+Nicholas Conner In the source is capability for acknowledgements (positive and negative). I am imagining that the system would detect a lack of acknowledgement (cloud to device messages are fairly fast), and then take action accordingly, perhaps sending over SMS.

Though this is a very good concern. The ability of a user to "stop" using the service, and have their data wiped off the server (if there must be a central server) would help here, but equally give rise to the challenge of trying to stop impersonation attacks.

I think if Google ever does implement something like this though, it will be seriously watered down, and involve the key being held or accessible by Google... As we all know they just love to access and trawl everything you do...
+Koushik Dutta
If I got it correctly, the system checks wheter the parties are registered with the CM servers or not, right?
If so, how could it establish which version is the other end running? How could you be sure there's not a CM10.0 or older (so not "scrambable") device?

+Pulser Villain
for what i've understood, aside the registration of the device, other functions will be point-to-point, with no server involved
+Daniele Pantaleo
Hmm that's definitely interesting. I see that Koush wants to use SMS as a second channel.

My concern is that without being "non user friendly" (ie. phones sending non-CM users unreadable coded messages to ask for keys to be sent by SMS), there will be a need to rely on the server for key exchange at some point...

If this is truly decentralised, I can actually see a few ways to remove reliance on a central server... A distributed hash table would be perfect here in my opinion. While the specifics would need a bit of time to figure out, I reckon it would be possible to use a DHT to store the user's key in the network, based upon their unique identifier (to keep this generic I won't say phone number, given tablets etc).

The user would sign their "update" with a key they defined when setting up the service (this key could be derived from an open source method that uses a number of device identifiers plus user provided identifier to set up a deterministic "master key").

This update updates the DHT with the latest details of the user's encrypted message support, perhaps adding another device, or changing key (due to a reinstall). The important bit is that they must use their deterministic key to sign this request, so another party cannot generate this same key to falsely sign and push a rogue update.

+1 for the Google Voice layer for normal SMS clients. Really hope you can make that happen! I don't understand why Google didn't do this from the very beginning...
+Daniele Pantaleo +Pulser Villain High level:

CM peers and their public keys are stored on a server.
Users looking to find peers hit the CM server, and find their registration info.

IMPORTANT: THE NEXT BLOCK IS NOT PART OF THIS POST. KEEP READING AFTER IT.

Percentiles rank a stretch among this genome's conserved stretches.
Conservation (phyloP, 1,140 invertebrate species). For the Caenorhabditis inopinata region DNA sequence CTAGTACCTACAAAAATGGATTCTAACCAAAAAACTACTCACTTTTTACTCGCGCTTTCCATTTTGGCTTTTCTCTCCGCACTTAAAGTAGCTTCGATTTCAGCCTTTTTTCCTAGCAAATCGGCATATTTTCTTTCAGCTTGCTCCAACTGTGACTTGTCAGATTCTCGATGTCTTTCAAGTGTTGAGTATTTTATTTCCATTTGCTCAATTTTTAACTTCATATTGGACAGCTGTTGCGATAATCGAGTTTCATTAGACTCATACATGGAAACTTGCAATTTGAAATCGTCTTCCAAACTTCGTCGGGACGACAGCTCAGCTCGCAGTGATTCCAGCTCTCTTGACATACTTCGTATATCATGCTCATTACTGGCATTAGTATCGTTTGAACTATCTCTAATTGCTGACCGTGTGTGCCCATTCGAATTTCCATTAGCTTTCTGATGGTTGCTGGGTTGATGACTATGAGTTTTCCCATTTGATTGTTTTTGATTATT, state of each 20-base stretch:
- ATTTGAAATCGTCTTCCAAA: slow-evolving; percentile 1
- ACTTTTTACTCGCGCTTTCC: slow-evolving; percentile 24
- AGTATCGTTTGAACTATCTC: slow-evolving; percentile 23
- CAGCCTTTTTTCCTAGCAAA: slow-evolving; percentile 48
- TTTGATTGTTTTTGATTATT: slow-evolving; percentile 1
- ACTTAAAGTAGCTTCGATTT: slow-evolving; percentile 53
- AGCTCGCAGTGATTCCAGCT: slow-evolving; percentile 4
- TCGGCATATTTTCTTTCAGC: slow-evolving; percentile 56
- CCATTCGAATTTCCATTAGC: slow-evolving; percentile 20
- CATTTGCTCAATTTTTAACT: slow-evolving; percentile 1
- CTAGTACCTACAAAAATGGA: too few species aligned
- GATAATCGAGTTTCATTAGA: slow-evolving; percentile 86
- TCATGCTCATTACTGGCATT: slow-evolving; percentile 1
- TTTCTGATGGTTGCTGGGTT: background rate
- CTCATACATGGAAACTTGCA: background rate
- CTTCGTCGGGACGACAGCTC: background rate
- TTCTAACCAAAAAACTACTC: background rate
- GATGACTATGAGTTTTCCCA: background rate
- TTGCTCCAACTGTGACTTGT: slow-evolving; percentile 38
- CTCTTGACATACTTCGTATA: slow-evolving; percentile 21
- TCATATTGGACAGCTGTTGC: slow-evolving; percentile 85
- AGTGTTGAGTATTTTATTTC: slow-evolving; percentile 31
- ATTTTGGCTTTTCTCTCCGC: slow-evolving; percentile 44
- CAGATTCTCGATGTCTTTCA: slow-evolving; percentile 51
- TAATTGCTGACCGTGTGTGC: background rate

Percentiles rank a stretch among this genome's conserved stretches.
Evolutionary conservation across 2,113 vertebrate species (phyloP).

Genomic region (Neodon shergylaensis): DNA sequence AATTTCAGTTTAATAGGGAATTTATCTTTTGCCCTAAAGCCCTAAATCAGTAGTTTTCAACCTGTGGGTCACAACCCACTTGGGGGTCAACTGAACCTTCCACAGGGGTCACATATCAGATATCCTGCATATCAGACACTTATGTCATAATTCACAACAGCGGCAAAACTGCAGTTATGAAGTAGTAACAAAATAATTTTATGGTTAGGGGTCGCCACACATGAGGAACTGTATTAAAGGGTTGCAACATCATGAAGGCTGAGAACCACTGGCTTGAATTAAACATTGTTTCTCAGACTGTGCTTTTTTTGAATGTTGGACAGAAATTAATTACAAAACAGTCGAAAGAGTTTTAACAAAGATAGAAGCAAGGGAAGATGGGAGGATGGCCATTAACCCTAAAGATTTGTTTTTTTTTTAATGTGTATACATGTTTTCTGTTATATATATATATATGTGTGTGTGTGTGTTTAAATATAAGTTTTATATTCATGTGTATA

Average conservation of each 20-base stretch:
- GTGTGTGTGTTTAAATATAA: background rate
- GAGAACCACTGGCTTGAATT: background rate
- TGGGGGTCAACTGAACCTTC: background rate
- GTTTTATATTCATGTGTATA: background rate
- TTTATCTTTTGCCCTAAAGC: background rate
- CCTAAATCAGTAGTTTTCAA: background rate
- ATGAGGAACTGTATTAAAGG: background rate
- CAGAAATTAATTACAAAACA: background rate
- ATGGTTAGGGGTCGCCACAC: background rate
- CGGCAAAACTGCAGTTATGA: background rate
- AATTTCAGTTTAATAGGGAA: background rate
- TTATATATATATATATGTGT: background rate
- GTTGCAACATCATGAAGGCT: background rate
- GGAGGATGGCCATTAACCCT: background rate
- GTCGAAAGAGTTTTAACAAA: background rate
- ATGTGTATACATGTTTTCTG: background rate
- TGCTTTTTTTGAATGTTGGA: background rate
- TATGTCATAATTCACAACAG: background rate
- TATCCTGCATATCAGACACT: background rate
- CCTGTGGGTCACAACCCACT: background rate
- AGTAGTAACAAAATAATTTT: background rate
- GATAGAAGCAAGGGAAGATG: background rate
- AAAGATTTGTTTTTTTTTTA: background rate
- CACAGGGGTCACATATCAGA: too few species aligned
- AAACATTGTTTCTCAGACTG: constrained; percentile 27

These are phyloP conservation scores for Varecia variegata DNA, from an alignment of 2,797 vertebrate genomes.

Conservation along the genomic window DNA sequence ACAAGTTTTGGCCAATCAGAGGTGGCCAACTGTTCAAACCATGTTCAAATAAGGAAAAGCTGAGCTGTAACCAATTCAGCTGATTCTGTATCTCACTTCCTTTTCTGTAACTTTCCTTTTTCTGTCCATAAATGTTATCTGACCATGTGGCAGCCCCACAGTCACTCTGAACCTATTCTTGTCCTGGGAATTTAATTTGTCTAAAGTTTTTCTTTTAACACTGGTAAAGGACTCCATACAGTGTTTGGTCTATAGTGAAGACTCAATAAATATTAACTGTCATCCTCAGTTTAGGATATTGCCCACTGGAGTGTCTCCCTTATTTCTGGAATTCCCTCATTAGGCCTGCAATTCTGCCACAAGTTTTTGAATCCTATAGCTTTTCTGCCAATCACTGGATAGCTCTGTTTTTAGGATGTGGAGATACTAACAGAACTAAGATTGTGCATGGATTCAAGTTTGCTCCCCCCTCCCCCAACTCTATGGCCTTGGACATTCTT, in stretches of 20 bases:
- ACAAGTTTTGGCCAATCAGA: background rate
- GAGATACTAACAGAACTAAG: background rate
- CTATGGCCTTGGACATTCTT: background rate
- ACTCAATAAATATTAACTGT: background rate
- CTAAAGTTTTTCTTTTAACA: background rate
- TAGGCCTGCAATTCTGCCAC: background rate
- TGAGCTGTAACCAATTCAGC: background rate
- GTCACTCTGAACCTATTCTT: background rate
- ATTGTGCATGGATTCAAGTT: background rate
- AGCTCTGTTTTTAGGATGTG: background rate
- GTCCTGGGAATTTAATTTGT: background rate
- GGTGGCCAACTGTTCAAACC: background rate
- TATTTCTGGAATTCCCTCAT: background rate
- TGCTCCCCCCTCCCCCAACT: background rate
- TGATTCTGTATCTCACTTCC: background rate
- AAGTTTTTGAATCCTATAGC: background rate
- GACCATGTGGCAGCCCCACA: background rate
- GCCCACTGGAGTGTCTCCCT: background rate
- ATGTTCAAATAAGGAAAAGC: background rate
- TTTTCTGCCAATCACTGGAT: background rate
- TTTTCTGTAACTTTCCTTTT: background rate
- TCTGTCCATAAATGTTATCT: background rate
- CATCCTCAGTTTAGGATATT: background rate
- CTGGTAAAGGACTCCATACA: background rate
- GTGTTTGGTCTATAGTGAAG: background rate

Users can then use that public key info to send GCM pushes to thier peer by hitting GCM directly.
The recipient of the GCM push will hit the server to confirm the public key of the sender.
If any message does not receive an ACK within a defined timeout, it is resent over SMS (cleartext). [1]

Yes, I realize this is susceptible to MITM if the server is compromised. :)

What I already had planned:

I want to also use the SMS channel to directly negotiate/confirm the key exchange, once the server and client have established that they are both in fact running the CM messaging stack. So, at this point, not only would the server need to be compromised, so would the carrier network in real time for a successful MITM.

Use peer to peer detection by throwing unseen whitespace into normal SMS. Can maybe also null terminate the data, and put extra data the terminator.

TextSecure compatibility (already contacted Moxie last week)

And good suggestions from other people:

Several people have pointed out I should use OTR instead of PGP for forward secrecy. I found a fairly nice java library on cypherphunks that I'll check out. Hopefully it runs on Android without too much trouble. My (understanding) and concern is that OTR sessions may not work so well on lossy transports, where if a message is lost, the continual diffie-hellman exchange is reset.

Also, its funny that you mention DHT. I JUST built a DHT client for Android a month ago, and was musing with +Steve Kondik yesterday, that it could be used for the basis of peer to peer lookup. (In fact, the bencoding classes I use in PushSMS are pulled from said torrent client :)

[1] Obviously there will need to be a not-on-by-default setting that prevents sending cleartext SMS altogether.
+Koushik Dutta can we somehow be assured you will maintain this feature in the long term? or stop being interested as with several of your code projects?